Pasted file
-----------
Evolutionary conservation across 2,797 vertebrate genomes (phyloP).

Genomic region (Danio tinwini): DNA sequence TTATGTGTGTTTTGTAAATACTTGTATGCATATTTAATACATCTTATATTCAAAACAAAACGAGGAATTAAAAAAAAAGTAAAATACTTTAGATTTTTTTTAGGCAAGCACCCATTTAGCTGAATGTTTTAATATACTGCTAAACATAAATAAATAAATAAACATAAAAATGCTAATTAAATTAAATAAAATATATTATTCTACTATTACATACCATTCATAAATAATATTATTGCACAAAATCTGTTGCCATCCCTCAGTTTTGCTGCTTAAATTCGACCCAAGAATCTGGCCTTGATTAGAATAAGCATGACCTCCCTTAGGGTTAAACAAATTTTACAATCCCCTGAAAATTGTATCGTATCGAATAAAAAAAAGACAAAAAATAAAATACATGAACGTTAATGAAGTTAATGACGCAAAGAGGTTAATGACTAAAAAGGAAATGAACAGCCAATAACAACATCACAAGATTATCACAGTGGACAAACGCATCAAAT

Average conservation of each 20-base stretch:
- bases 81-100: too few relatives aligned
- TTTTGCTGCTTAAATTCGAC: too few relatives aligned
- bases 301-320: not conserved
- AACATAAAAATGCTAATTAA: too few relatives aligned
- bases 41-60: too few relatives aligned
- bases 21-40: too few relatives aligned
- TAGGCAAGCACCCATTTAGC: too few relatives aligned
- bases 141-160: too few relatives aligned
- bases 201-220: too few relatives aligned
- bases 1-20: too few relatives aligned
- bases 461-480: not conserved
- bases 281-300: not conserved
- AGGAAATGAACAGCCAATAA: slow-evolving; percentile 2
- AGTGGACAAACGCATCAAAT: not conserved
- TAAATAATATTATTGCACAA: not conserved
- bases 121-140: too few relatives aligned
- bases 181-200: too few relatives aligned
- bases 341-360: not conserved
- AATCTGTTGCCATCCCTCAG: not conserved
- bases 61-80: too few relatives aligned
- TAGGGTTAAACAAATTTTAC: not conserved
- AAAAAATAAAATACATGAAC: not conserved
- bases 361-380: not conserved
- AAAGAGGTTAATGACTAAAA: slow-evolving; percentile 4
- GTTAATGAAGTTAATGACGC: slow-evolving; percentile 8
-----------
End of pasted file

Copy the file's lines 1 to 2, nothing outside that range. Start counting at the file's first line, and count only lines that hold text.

Evolutionary conservation across 2,797 vertebrate genomes (phyloP).

Genomic region (Danio tinwini): DNA sequence TTATGTGTGTTTTGTAAATACTTGTATGCATATTTAATACATCTTATATTCAAAACAAAACGAGGAATTAAAAAAAAAGTAAAATACTTTAGATTTTTTTTAGGCAAGCACCCATTTAGCTGAATGTTTTAATATACTGCTAAACATAAATAAATAAATAAACATAAAAATGCTAATTAAATTAAATAAAATATATTATTCTACTATTACATACCATTCATAAATAATATTATTGCACAAAATCTGTTGCCATCCCTCAGTTTTGCTGCTTAAATTCGACCCAAGAATCTGGCCTTGATTAGAATAAGCATGACCTCCCTTAGGGTTAAACAAATTTTACAATCCCCTGAAAATTGTATCGTATCGAATAAAAAAAAGACAAAAAATAAAATACATGAACGTTAATGAAGTTAATGACGCAAAGAGGTTAATGACTAAAAAGGAAATGAACAGCCAATAACAACATCACAAGATTATCACAGTGGACAAACGCATCAAAT